There’s a tab at the top of my browser that’s a shortcut for adding a new post on this here blog, and I’m happy to announce that this very post is the inaugural post for which I’ve used that shortcut. Here’s to many more clicks on the shortcut and in turn many more posts.
In the past year or so I’ve realized my intense love for all things “road”. I love road movies. Road books. Songs about the road. There was a “This American Life” episode that reaired a few weeks ago, #102–entitled “Roadtrip!” Ira Glass says at the beginning, after listing a slew of road movies and other road-related pieces of culture, “It is hard for an American to just hit the road without some expectations.” I’ve experienced this. I was even asked at one point in the trip, “What? Did you think it would be like a movie?” Still, I retain idyllic ideas about the road. It calls to me. It inspires me. It even softens me toward cars–because that’s how I picture myself traveling on the road. In a car. Even better, though, are road-related things that involve the most inspiring, the most exciting and perfect form of transportation I can think of–the RV.
The closest I’ve ever come to experiencing an RV was a rundown camper that was attached to the back of my grandfather’s truck when I was a child. I heard stories about my parents taking it camping when my oldest brother was a newborn. By the time I was born, though, everyone had stopped using the old camper. The family had graduated to something much less exciting and mobile–a tent. In our town there was a RV dealership that intrigued me and mocked me each time we passed it in the minivan to and from a trip to the grocery store or dance class or most frequently, the dump. I remember the feeling of complete awe when I realized what those two letters stood for–Recreational Vehicle. Wow. A vehicle whose sole purpose is recreation. On camping trips I’d stare longingly at the RVs. I’d watch them pull up to the station where they unloaded their sewage. Even that seemed romantic.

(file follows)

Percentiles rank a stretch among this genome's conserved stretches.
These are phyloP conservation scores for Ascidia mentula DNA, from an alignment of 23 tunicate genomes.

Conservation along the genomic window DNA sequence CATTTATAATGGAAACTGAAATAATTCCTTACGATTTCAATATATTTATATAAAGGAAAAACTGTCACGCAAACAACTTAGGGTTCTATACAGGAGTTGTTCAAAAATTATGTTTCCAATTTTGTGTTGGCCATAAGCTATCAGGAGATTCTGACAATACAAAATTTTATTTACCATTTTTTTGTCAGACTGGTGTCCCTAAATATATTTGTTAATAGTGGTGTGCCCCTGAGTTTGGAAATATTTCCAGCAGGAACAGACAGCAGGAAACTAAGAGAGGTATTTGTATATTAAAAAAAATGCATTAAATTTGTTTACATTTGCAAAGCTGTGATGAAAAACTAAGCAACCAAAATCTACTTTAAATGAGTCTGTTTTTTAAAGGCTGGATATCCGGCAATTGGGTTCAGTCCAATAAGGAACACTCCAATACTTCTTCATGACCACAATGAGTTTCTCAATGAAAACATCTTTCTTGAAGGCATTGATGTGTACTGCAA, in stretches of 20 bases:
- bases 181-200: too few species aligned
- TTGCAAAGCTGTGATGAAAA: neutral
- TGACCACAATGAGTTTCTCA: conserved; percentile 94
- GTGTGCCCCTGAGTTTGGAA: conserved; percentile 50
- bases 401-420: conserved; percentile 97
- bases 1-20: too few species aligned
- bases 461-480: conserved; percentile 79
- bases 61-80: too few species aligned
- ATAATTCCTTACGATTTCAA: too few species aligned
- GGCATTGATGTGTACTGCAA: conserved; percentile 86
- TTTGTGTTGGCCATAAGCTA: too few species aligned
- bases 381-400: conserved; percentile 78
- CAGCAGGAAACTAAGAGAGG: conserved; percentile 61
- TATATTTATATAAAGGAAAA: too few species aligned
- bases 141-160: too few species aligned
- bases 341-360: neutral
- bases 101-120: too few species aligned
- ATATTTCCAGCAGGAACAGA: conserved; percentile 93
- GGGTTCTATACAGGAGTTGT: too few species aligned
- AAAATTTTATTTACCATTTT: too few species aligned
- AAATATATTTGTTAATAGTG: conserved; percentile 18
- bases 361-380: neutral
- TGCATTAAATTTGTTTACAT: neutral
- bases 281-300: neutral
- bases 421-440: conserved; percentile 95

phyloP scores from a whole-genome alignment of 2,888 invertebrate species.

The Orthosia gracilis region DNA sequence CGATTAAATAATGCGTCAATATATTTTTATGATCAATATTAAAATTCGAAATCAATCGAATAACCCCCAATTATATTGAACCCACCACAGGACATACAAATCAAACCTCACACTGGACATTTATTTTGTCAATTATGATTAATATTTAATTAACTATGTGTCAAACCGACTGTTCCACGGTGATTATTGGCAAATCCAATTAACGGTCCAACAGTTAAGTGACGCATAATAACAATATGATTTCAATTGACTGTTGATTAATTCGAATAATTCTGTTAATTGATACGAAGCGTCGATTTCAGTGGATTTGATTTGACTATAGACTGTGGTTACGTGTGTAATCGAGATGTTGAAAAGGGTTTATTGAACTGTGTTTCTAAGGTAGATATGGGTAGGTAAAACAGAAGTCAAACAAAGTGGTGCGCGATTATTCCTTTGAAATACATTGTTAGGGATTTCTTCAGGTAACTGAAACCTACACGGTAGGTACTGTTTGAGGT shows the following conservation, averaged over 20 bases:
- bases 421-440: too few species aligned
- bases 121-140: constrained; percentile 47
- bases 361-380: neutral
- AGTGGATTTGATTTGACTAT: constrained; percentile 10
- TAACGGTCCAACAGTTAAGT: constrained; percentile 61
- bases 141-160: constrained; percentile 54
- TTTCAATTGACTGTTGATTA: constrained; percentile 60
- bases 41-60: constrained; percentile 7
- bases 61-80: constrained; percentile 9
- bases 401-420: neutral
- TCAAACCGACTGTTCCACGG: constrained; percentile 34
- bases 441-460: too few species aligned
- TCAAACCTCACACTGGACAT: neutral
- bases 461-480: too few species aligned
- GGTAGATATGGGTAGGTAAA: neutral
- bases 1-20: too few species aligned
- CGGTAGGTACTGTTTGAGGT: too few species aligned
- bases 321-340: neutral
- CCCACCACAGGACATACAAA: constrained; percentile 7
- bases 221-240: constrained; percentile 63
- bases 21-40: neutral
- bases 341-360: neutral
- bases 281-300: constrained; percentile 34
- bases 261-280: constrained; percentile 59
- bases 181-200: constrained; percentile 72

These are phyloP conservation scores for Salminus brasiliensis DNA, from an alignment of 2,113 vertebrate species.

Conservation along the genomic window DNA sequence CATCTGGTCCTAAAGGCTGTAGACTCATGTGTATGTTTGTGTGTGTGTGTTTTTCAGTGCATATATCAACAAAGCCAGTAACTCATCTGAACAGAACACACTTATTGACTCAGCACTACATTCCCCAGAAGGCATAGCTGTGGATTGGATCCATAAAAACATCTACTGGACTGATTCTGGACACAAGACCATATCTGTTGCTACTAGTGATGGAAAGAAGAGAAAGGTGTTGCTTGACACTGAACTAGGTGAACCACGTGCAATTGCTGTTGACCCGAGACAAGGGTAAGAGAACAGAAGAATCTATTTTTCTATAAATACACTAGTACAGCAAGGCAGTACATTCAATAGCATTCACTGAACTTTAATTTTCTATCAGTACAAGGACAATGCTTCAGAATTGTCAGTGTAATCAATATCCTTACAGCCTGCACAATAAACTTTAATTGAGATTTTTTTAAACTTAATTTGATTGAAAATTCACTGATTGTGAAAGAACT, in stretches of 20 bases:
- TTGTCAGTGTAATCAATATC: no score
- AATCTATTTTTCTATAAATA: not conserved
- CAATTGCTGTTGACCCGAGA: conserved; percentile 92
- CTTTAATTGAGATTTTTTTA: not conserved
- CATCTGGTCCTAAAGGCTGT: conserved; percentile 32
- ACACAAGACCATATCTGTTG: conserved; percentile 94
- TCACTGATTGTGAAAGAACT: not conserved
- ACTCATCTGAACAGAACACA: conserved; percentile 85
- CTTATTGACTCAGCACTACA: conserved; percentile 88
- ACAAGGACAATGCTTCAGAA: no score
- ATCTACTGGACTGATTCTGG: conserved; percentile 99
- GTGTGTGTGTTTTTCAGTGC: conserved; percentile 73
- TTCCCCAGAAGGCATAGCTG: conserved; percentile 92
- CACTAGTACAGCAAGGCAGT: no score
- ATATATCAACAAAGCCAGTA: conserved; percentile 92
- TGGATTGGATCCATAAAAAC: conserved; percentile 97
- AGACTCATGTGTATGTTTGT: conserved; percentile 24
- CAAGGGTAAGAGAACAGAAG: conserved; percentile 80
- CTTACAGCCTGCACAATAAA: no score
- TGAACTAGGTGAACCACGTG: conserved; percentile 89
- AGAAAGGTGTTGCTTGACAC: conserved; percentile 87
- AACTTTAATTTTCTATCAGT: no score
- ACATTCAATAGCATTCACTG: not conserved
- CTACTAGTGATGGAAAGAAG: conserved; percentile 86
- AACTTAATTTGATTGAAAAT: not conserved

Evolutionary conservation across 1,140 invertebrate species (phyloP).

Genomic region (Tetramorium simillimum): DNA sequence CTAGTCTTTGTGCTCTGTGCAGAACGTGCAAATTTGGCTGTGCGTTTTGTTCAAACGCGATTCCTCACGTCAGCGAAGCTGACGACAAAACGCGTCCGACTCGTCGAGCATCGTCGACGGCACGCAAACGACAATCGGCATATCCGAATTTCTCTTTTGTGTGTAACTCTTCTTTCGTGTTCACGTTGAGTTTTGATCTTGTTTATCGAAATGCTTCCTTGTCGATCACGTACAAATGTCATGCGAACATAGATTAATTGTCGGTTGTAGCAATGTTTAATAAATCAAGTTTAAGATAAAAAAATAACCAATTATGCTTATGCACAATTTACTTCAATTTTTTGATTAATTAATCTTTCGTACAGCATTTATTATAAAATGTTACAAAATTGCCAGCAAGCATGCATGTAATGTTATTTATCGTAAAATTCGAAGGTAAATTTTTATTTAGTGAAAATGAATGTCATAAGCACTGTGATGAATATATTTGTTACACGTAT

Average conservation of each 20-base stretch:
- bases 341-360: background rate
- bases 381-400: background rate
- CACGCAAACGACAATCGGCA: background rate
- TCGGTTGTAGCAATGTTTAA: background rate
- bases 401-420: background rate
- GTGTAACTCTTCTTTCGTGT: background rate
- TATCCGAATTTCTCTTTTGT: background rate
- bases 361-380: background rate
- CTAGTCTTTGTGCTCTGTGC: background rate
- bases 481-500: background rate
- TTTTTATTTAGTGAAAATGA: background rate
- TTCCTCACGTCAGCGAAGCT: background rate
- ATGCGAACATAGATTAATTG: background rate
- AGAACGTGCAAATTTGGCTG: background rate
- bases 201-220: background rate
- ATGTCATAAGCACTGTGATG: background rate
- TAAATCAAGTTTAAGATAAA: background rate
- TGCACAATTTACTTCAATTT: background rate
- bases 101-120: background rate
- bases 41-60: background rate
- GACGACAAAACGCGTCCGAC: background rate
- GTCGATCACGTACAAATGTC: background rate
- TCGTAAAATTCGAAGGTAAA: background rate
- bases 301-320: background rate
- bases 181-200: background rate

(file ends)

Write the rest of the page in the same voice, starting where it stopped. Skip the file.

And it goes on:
My favorite part about stranger’s RVs, though, was when they had maps decorating the side. These maps were the coolest idea in the history of everything because the owners of the RV could attach little magnets in the shape of US states to mark where they’d traveled. Specifically, where they’d traveled in their RV. It was like the maps inside of tourist destinations that visitors put colorful thumbtacks in to signify wherever they came from. Oh, the status of being the visitor to put a thumbtack on some far-off locale–Nepal, Portugal, Madagascar. What are Nepalese/Portuguese/Madagascarean tourists doing at this ice cream stand on Route 28 in Hyannis, Massachusetts?
I digress. Point is, I badly want to travel around in a “dusty old RV.” I want to “ride shotgun from town to town.” I want a man as my RV companion who hasn’t shaved in days and is starting to smell. But it won’t matter because we’ve still got half a tank of gas, a bag of chips in between our seats, and we’re singing along with the radio and “staking a claim on the world we found.” Basically I want something exactly like this Shooter Jennings song, aptly entitled “4th of July”–